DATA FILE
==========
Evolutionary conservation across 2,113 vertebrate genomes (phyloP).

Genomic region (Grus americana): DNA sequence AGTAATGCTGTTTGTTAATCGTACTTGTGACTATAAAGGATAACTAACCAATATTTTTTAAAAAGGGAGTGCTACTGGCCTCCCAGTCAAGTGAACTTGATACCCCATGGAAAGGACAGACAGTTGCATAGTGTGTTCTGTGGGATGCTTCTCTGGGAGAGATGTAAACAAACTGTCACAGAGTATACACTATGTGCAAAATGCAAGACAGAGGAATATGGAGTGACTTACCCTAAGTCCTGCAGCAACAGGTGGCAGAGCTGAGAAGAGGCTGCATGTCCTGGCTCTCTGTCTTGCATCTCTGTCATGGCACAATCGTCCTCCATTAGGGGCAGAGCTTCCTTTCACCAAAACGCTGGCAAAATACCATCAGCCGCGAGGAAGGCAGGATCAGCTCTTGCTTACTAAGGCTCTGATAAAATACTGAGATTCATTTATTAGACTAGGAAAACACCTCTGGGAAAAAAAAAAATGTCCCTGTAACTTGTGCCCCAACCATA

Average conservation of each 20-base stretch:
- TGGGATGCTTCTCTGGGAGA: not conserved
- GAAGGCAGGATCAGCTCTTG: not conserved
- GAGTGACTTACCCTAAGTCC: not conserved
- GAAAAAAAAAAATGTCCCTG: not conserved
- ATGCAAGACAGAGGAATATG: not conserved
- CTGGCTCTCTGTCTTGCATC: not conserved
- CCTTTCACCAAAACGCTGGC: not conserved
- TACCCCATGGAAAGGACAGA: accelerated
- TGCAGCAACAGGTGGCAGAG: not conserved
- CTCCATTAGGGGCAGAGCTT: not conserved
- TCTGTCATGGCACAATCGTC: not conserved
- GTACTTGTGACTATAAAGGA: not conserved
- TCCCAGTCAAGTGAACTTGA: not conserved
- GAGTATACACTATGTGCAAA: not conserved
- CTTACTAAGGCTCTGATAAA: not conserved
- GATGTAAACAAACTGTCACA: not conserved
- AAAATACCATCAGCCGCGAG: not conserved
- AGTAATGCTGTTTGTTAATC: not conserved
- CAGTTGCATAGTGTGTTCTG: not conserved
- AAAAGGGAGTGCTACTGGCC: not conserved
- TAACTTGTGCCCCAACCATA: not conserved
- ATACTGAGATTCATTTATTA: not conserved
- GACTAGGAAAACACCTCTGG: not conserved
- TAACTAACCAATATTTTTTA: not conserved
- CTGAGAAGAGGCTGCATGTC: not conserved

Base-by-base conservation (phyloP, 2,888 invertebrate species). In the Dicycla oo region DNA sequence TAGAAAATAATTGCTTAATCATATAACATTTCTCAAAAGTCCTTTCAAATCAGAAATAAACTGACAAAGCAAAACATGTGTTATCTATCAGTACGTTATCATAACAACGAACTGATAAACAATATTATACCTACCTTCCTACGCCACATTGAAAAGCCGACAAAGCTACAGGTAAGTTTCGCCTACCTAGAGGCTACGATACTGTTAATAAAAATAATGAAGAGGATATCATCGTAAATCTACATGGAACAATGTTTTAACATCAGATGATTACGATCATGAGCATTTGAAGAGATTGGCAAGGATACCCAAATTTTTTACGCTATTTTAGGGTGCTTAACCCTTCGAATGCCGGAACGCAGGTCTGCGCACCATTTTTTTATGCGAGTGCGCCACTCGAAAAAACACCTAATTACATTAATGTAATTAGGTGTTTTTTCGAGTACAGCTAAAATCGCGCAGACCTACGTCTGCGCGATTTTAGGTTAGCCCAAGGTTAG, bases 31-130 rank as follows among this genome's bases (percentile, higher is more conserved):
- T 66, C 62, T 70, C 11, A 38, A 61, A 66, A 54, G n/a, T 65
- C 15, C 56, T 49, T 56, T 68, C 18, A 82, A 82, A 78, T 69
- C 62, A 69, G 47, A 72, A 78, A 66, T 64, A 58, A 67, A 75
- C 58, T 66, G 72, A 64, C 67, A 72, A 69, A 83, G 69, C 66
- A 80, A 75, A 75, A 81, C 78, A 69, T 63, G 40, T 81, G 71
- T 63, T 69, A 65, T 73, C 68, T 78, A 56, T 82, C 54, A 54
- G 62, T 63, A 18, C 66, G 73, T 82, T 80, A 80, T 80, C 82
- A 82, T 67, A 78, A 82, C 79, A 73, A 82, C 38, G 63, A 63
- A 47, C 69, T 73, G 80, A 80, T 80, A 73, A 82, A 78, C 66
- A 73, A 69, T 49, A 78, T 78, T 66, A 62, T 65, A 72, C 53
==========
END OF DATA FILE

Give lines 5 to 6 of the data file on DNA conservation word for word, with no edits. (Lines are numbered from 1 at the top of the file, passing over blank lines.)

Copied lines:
- GAAGGCAGGATCAGCTCTTG: not conserved
- GAGTGACTTACCCTAAGTCC: not conserved